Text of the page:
The European Union has threatened Hungary with consequences for passing a law that bans promotion of homosexuality among children. Earlier, it had threatened Poland after some local authorities had declared ‘LGBT free zones’ in the country.
The European Union has passed a resolution against the laws and demanded that EU countries do everything in their power to stop it. The non-binding resolution also called for an infringement procedure that is taken against countries that violate the bloc’s laws. A senior official also called the law a ‘disgrace’.
“This legislation uses the protection of children as an excuse to discriminate against people because of their sexual orientation,” said EU Commission President Ursula von der Leyen. The resolution also calls for legal action against Hungary and reduced budgetary allocation to the country.
Prime Minister of Hungary, Viktor Orban, remains resolute that he will not permit the EU to meddle with the country’s domestic law. “The European Parliament and the European Commission want that we let LGBTQ activists and organisations into the kindergartens and schools. Hungary does not want that,” he said on Facebook.
Orban stated, “Here Brussels bureaucrats have no business at all, no matter what they do we will not let LGBTQ activists among our children.” Hungary is not the only country that has earned the wrath of the bloc. Poland, too, is under the radar.
Senior EU officials were reported to have said that the bloc is considering legal action after ‘LGBT free zones’ had reportedly come up in Poland. A Polish Government official, however, insisted, “There are no laws in Poland that would discriminate against people based on their sexual orientation.”
EU undermines democracy
Quite clearly, the European Union is threatening to impose its will on Hungary in opposition to a law that was passed by the democratically elected parliament of Hungary. For all the professed support for democracy, it appears certain that the ruling class in the West have little respect for the will of the masses.
The EU does not appear to believe that people have the right to govern themselves under laws agreed upon through a democratic political process. The Orban Government has the overwhelming support of the Hungarian electorate, as evidenced by the two-thirds majority it won in the elections of 2018.
And yet, when the Orban Government passes a law that the EU does not approve of, it is the Orban Government that is labeled as ‘fascist’ and ‘bigoted’ among other things. It reflects a remarkable disrespect for the Hungarian people and the institution of democracy itself.
The EU has made it clear that when they speak of ‘safeguarding’ Democracy, what they really mean in protecting and furthering the cause of liberalism. And should the electorate of democratic countries not want to pursue liberalism, then it should be imposed on them by force if necessary.
Is the LGBT law passed in Hungary really bigoted?
The new law in Hungary bans promotion of homosexuality and sex-reassignment procedures among those under 18 years of age. The law in no manner bans homosexuality itself or criminalises homosexuality.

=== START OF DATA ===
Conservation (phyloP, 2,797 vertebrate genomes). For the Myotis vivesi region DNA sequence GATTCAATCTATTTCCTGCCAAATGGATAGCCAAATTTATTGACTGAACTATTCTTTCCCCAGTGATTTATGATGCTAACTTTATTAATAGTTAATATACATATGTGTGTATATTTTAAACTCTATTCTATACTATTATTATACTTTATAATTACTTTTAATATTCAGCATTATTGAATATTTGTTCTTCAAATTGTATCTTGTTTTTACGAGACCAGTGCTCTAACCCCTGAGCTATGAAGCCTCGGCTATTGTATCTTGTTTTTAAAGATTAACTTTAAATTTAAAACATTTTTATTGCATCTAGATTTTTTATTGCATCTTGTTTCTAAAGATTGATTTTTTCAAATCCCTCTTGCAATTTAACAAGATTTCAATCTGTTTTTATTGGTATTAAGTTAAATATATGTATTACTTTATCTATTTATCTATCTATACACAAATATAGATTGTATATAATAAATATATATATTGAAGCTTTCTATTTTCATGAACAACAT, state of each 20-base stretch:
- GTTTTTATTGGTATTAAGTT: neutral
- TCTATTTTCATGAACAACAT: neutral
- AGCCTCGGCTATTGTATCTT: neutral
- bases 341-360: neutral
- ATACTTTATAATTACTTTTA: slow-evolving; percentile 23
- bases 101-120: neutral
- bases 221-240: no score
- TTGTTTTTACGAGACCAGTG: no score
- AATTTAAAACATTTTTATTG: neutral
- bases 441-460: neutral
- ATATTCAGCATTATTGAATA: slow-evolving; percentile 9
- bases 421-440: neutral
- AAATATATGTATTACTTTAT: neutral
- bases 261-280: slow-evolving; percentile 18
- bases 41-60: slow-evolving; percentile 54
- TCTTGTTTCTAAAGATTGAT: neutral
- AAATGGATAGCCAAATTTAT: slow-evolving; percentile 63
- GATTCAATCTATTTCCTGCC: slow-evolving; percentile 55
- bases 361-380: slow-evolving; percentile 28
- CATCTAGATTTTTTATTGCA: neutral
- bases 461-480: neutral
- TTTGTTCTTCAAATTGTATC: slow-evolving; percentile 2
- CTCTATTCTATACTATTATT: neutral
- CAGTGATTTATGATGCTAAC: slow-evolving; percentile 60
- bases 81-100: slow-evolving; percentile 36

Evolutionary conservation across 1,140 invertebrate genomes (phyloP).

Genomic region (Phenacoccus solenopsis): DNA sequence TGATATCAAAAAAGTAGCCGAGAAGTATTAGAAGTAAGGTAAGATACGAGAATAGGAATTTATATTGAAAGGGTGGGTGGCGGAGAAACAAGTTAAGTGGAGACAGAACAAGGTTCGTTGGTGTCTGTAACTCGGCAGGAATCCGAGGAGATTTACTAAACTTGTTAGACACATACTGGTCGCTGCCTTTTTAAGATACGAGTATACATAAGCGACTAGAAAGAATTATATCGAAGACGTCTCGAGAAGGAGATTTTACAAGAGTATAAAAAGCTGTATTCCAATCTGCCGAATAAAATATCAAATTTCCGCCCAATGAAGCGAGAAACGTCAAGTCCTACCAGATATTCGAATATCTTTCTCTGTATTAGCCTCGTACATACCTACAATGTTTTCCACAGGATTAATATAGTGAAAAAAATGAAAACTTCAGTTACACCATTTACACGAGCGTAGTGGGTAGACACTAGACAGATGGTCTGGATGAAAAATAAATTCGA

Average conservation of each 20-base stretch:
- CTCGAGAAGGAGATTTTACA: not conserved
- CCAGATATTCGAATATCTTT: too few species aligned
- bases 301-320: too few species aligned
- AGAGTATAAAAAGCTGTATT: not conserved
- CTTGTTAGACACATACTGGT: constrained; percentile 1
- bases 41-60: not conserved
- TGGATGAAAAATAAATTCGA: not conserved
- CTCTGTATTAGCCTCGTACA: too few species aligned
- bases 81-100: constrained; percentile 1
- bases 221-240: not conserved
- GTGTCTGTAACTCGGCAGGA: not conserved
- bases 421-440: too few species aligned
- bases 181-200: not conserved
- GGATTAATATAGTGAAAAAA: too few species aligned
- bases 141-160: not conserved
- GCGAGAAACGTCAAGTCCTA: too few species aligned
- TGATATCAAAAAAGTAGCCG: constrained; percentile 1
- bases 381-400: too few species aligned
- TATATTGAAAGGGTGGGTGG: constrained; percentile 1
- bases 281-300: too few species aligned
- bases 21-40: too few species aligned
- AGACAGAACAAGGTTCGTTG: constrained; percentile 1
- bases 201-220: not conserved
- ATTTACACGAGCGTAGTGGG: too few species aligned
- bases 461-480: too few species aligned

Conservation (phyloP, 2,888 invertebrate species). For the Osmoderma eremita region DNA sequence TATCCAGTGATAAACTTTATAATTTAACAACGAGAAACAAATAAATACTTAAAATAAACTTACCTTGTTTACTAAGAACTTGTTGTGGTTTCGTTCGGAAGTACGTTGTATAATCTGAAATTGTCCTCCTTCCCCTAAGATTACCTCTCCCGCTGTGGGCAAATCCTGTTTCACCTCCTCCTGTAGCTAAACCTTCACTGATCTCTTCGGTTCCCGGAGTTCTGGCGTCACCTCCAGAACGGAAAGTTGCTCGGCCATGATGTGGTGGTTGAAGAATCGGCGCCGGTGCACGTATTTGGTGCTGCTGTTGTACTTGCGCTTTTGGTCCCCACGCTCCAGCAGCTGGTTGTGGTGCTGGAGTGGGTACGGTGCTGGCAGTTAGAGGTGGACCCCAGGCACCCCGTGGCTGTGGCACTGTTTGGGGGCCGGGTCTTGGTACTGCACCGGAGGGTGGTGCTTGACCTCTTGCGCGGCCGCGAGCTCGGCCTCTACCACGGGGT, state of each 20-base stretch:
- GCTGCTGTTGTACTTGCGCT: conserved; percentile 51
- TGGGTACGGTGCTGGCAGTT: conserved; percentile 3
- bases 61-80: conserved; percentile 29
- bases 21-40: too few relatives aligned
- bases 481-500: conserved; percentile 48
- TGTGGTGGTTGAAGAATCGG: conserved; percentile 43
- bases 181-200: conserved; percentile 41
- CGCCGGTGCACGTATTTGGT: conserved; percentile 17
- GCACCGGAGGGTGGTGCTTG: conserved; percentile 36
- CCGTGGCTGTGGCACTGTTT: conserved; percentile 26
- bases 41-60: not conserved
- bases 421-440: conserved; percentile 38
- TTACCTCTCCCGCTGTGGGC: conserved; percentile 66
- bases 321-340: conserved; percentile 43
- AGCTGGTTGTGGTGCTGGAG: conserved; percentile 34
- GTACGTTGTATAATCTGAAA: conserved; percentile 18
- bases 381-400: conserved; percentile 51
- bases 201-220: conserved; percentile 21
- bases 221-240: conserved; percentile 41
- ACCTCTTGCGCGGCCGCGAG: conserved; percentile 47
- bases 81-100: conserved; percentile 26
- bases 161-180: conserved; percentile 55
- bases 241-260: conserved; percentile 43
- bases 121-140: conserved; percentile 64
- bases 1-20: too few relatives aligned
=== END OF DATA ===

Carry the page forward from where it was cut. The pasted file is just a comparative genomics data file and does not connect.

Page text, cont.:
The law follows previous amendments to the Constitution that stated that the basis of the family is “marriage and the parent-child relationship” and that “the mother is a woman and the father is a man.”
These are, of course, normal sensible laws that does not jeopardize the personal rights of anyone. The current law in question only says children should not be exposed to homosexuality and sex-reassignment procedures is school sex education programmes, films and advertisements.
The law was passed keeping in mind the recent developments in the West for certain. In western countries, there is great concern among people that more and more children are identifying themselves as the opposite gender due to peer pressure and trans activism lobby groups are making it impossible for teachers and mental health experts from sounding off the alarm.
Russia has similar laws as well that bans promotion of homosexuality and sex-reassignment procedures among children. Vladimir Putin maintains that Russian society has no problem with homosexuality but children should be left alone until they come of age when they can make decisions for themselves regarding who they want to be.
The LGBT debate is vociferous in India as well
In India as well, LGBT groups are attempting to legalise same sex marriages under the Hindu Marriage Act and relevant laws in the country. It is despite the fact that marriage in India is traditionally understood to be a union between a man and a woman and by extension, between two families.
Other groups are also pushing gender identity politics among children with some groups training children to further mainstream the ideology. Efforts are also underway to normalise ‘Drag Queen Story Hour’ for children.
Numerous countries in Europe are now taking preventive measures against such toxic ideologies. Hungary is one among them. It is well past time that India also takes measures to safeguard against such efforts.